November 14, 2015

Targeted advertising fail

A few days ago I wanted to add a suggestion for a product to a thread on So I hit google with a few keywords and found the thing at LL Bean. I linked to it, and done. (And as I think about it, the link I followed was one of those "sponsored search results.)

Now I keep getting ads for that thing at LL Bean on web sites all over the place. They're using Google for their ads, and Google has decided that I want to buy thousands of copies of this gizmo.

They aren't giving me "things which are similar", they're giving me the exact thing I linked to originally. It would be annoying if it weren't so funny.

Posted by: Steven Den Beste in Weird World at 10:50 PM | Comments (7) | Add Comment
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1 For a few months after I'd purchased a new chair, Google kept showing me chair advertisements...

Posted by: Avatar_exADV at November 15, 2015 12:13 AM (v29Tn)

2 Using anything on the web these days is like making eye contact with a salesman in a mall kiosk.  The dumbest thing is buying something at an e-commerce site and then seeing their ads for the next six months.  Now they just spent their profit from my order reminding me about the thing I already have.

Posted by: ForgottenBoy at November 15, 2015 01:11 AM (aOdCZ)

3 Adblock Plus, Ghostery or some other Google Analytics blocker.
I turn off the Adblocker on sites I like/trust, but, otherwise, most webpages are coded like junk these days.  15 instances of Flash should never be on a webpage.  (Not that I have Flash running actively either.  It of major security issues now.)
The Internet really did used to be a more enjoyable place.  And I'm not even old yet!

Posted by: sqa at November 15, 2015 03:33 AM (ZZT0u)

4 The problem isn't, I think, created by the buying. The ads are responding to your search prior to the purchase. I haven't noticed any difference between the rate at which I see ads for something depending on whether I went ahead and bought it, but searching for it, especially on amazon? Big time effect.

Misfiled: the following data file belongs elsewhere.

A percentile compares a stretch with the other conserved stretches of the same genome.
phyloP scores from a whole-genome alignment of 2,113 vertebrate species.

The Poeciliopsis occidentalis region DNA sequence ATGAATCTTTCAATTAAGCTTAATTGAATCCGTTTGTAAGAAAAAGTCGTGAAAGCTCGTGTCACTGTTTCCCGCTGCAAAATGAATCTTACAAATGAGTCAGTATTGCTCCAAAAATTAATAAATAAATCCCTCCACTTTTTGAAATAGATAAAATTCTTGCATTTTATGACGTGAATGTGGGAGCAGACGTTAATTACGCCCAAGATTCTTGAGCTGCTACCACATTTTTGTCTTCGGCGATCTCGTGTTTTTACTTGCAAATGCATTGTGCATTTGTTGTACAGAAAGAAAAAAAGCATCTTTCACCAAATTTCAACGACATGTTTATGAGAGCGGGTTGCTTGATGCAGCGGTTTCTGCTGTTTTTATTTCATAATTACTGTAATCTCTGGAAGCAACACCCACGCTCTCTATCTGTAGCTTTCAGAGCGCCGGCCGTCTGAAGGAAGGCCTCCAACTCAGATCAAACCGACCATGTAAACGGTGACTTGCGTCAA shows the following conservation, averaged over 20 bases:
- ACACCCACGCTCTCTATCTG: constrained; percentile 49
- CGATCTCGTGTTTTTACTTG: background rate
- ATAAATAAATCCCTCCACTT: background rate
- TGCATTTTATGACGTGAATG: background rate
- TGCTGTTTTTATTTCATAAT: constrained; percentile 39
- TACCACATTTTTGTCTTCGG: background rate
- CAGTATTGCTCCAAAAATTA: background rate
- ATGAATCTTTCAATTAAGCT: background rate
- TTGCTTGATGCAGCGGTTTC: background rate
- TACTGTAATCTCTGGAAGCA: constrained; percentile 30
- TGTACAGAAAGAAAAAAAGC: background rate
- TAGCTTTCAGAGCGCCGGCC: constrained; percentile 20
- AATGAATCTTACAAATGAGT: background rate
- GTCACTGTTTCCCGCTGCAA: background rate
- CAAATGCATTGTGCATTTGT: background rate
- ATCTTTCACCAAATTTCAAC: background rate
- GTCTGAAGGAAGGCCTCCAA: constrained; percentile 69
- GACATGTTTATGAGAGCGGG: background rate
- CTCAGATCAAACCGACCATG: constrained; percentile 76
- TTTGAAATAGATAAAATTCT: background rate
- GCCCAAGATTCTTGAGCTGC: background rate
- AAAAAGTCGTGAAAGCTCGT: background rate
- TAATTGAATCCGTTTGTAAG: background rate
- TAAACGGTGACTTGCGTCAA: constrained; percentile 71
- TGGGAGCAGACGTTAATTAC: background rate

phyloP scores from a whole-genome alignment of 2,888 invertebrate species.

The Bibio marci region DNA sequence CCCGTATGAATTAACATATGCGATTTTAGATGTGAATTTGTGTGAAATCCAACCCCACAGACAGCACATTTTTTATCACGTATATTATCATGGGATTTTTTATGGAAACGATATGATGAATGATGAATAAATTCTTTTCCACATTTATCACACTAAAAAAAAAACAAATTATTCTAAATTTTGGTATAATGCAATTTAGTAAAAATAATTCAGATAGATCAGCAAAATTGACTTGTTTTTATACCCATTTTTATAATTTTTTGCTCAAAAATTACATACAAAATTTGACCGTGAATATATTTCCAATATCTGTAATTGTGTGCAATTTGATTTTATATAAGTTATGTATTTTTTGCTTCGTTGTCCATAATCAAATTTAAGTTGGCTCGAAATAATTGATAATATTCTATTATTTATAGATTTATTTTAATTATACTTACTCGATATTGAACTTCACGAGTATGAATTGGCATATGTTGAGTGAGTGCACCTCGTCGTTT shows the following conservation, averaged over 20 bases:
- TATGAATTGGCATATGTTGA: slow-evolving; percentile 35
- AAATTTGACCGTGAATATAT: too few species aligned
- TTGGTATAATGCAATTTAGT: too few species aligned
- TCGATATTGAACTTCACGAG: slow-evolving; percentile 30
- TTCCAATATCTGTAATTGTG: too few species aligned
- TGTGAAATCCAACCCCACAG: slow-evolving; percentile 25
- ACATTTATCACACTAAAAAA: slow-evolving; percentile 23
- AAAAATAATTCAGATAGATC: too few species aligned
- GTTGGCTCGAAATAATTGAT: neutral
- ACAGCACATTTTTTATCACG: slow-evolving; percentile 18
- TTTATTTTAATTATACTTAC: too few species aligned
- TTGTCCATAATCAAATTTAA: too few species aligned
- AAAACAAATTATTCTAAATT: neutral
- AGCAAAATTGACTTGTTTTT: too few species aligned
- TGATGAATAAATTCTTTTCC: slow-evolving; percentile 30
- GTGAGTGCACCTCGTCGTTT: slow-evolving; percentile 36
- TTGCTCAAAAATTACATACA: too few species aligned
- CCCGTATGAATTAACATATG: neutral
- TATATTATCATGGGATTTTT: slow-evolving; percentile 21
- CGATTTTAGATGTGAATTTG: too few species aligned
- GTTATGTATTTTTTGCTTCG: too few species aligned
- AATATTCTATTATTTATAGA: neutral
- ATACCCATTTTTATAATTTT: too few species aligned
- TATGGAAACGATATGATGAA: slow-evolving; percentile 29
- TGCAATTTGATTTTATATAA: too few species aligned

You can actually game that; Do an occasional search for something on Amazon, and it will skew your ads in favor of it. Want ads for classical paintings? Search for them on Amazon.

Posted by: Brett Bellmore at November 15, 2015 03:45 AM (l55xw)


um... I'm not looking for solutions. I don't see those ads most of the time because I am indeed using an ad blocker (Proxomitron). But sometimes I have to turn it off because otherwise certain sites won't load, and that's the only time I see those targetted ads.

Also, I didn't buy the gizmo; I just searched for it and clicked through.

(Please keep in mind how I feel about unsolicited suggestions and advice.)

Posted by: Steven Den Beste at November 15, 2015 08:56 AM (+rSRq)

6 In my case I specifically did *not* use Google; but if the site uses their tracker you're chucked right back into the same pool.  So I'm an ideal customer - I remember their name and type it into a browser - and they squander that and annoy me as well.

The general creepiness of this is disturbing, but still nothing compared to what Facebook users seem to accept as normal.

Posted by: ForgottenBoy at November 15, 2015 10:45 AM (aOdCZ)

7 The thing about, say, Amazon's recommendations that really grinds my gears is all the redundant products.

Mikeski: Hey Amazon, I wanna buy "Relayer" by Yes.

Amazon: You might like "Fragile" by Yes.

Mikeski: Yup, "I own it", actually.

Amazon: Well then!! You might like this more-recent reissue of Fragile. And this less-recent reissue of Fragile. You might like this import edition of Fragile. You might like this Yes box set; it has Fragile AND Relayer. Both! How about the Mobile Fidelity Sound Labs remaster of Fragile? Vinyl version, maybe?

Mikeski: Your algorithm needs some tuning. (Edit recommendations, "Not Interested"...)

Posted by: Mikeski at November 15, 2015 06:27 PM (hAtXl)

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Also, I hate unsolicited suggestions and advice. (Even when you think you're being funny.)

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